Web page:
Den nye nederlandske statsministeren Mark Rutte har kommentert Tyrkias kontroll med tyrkere i andre land, på en måte som har falt Ankara tungt for brystet. Ankara liker ikke integreringsreglene i Nederland, og vil at tyrkere skal forbli tyrkere uansett hvor de bor.
Foranledningen var en ny statssekretær Veldhuijzen van Zanten som også har svensk statsborgerskap. Rutte sa onsdag at dette ikke var noe problem, men ville vært det om van Zanten hadde vært tyrkisk. Det fikk den tyrkiske statsråden med ansvar for tyrkere i utlandet (sic) Faruk Celik til å protestere mot diskriminering. Han mente Rutte ikke respekterte frie valg. Nå er ikke van Zanten valgt, han er utnevnt.
Celik sa Tyrkia heller ikke liker integreringsreglene i Nederland, fordi de krever for sterk integrering. Den tyrkiske regjering sier åpenlyst at tyrkere skal forbli tyrkere,uansett hvilket land de bor i. Selv respekterer de ikke minoriteter som likestilte på hjemmebane.
Men den nederlandske regjering møter problemer på hjemmebane. Domstoler i Rotterdam og Roermond har kommet til at integreringskravene bryter med assossieringsavtalen mellom EU og Tyrkia. Regjeringen har anket, og sier de vil be om at avtalen forandres, i tilfelle de taper i siste omgang. Men en slik endring krever samtykke fra Ankara, og det får neppe Nederland, som kan være “stuck”.
ISTANBUL, 30/10/10 - The Turkish government considers that Premier Mark Rutte has made “discriminatory’ statements in the Lower House about Turks in the Netherlands.
Rutte said Wednesday in the debate on the government policy statement that the combined Dutch and Swedish nationality of State Secretary Veldhuijzen van Zanten is no problem, but that it would have been a point for debate if she had had a Turkish passport. The premier said the difference lies in the fact that Turkey exercises influence on citizens abroad via its constitution and Sweden does not.
Turkish Minister Faruk Celik, responsible for Turks abroad, says he “cannot see how such a discriminatory statement contributes to the integration of foreigners in the Netherlands.” The right to be elected is a fundamental human right, according to the minister, who apparently did not understand that Van Zanten has not been elected but appointed as a state secretary.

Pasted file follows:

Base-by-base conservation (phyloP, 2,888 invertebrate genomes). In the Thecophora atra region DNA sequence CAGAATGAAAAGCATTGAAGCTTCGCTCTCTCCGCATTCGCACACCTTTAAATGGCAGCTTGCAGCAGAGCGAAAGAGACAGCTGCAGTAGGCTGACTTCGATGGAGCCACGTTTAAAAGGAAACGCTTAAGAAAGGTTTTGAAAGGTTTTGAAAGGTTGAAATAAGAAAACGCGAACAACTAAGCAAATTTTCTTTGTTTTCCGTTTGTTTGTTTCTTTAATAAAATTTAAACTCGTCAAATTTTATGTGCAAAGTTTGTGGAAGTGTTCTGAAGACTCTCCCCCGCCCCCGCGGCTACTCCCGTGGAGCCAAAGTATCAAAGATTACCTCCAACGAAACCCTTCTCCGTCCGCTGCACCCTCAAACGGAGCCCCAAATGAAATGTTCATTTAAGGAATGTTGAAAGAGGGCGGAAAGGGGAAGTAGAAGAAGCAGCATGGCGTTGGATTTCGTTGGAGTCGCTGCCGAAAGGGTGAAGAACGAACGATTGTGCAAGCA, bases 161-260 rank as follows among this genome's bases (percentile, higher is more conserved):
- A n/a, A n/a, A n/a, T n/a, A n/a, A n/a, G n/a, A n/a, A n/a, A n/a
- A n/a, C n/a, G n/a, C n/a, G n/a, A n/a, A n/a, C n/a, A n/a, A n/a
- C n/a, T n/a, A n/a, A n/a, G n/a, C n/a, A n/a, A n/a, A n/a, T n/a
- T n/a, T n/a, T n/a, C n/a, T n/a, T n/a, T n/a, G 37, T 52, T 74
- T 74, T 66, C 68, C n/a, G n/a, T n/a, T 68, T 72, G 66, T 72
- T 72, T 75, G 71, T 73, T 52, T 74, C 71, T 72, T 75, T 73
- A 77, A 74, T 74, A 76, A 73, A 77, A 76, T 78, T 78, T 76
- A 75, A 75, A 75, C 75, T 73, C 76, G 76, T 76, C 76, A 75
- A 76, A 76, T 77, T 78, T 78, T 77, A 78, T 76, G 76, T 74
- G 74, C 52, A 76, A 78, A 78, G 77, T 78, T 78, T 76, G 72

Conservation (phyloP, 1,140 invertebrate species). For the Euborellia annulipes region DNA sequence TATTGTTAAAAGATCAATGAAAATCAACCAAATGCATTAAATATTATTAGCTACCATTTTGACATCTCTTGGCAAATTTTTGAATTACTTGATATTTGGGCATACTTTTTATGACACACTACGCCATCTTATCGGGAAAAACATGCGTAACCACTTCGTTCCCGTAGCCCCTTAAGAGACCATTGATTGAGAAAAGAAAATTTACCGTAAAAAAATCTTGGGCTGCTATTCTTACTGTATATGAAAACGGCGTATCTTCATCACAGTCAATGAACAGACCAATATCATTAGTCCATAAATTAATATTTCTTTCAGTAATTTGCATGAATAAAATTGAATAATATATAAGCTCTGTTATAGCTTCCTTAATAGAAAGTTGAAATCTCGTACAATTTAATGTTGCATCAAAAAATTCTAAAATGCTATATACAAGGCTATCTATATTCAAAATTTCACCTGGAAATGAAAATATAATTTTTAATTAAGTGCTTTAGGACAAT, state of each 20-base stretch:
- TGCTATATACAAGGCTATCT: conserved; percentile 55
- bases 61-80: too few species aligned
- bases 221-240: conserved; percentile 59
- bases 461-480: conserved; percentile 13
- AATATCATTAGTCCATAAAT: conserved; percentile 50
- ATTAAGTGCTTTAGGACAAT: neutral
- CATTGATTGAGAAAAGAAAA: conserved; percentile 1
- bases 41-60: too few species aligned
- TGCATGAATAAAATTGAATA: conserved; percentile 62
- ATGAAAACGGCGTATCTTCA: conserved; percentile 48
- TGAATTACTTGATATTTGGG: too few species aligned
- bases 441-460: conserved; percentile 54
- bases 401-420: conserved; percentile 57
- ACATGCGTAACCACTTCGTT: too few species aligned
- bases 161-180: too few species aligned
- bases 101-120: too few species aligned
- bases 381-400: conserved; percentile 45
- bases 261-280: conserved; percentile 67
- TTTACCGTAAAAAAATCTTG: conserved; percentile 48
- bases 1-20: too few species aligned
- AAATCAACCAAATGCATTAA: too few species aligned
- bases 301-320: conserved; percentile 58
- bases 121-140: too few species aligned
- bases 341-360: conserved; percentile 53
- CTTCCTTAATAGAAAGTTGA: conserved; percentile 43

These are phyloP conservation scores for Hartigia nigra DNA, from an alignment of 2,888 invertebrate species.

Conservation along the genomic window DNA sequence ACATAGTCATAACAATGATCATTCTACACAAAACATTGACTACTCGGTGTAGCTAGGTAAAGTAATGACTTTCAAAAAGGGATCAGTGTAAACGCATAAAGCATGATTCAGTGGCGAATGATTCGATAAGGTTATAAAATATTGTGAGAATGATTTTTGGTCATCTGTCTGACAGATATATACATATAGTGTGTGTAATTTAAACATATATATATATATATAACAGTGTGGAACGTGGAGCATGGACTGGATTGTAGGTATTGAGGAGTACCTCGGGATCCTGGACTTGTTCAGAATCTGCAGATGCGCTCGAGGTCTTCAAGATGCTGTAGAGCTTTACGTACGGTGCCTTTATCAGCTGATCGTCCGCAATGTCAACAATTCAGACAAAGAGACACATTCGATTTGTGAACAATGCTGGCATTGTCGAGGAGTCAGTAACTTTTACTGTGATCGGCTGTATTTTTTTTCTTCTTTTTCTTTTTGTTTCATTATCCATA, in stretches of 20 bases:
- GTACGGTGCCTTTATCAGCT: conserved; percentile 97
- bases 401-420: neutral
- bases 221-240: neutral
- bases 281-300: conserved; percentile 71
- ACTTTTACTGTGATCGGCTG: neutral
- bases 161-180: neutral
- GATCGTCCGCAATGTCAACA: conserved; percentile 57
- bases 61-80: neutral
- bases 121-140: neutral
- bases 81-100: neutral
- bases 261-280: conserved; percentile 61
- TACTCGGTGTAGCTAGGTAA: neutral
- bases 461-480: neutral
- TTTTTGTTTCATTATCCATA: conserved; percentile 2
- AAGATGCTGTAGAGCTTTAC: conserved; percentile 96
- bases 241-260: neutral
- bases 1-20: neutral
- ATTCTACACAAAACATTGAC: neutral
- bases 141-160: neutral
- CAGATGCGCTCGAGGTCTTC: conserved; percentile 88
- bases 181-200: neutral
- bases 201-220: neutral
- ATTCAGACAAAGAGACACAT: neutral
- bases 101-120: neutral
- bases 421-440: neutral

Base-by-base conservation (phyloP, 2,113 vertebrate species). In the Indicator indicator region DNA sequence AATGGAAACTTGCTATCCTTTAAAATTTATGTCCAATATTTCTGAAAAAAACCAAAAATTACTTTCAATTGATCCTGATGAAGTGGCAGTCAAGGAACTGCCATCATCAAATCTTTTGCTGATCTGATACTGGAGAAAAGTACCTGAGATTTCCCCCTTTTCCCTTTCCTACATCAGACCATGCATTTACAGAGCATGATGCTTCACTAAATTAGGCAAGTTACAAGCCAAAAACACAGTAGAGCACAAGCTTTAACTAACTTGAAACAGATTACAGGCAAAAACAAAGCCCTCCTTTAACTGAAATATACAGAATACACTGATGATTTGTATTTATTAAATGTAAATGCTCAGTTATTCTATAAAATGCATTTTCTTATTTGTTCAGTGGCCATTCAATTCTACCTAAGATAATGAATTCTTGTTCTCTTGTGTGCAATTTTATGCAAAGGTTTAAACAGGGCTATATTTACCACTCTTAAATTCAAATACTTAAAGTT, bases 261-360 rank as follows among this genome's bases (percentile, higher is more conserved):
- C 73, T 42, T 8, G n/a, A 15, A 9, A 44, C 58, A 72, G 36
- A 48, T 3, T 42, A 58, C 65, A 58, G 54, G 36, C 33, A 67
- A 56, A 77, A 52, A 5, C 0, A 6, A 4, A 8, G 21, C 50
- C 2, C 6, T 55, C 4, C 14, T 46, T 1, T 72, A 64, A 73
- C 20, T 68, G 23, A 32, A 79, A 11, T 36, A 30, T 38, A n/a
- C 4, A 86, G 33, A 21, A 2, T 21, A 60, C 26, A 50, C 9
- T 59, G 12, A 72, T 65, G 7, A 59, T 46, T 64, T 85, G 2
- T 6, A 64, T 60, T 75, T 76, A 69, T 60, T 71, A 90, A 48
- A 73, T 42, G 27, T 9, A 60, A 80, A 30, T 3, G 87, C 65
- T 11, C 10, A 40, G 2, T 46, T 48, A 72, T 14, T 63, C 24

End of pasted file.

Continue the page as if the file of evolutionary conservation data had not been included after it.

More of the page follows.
The Turkish government also considers that an end should be made to the Netherlands integration requirement for Turks. Ankara sees an unjust infringement of the rights of Turks in this requirement.
District courts in Rotterdam and Roermond have found in favour of the Turks. The judges ruled that the integration requirement for Turks is in violation of the association accord between Turkey and the EU. The Dutch state has appealed against these rulings.
If the state loses the appeal, the new cabinet will try to get the treaty amended so that Turks do come under the integration requirement again. But the Turkish government has already indicated now that it will oppose such an amendment of the treaty.
According to lawyers, this opposition will likely make the amendment impossible, because the unanimous agreement of the treaty partners is necessary.
“Turkish citizens are not required to take the courses, based on the treaty,” says Celik’s spokesman. “We will hold the Netherlands to this. (…) These people are and will always remain Turks.”
According to the spokesman, Ankara does support the integration of Turkish immigrants with Dutch society. “But Turkey is against the immigrants being completely absorbed by this society.”
Celik made a visit to the Netherlands last weekend. He did not meet with Home Affairs Minister Piet Hein Donner, but he did meet with Turkish lobby organisations and visited the Islamic University of Rotterdam. ‘We are concerned about the growing xenophobia and Islamophobia in the Netherlands’, said the spokesman for Celik.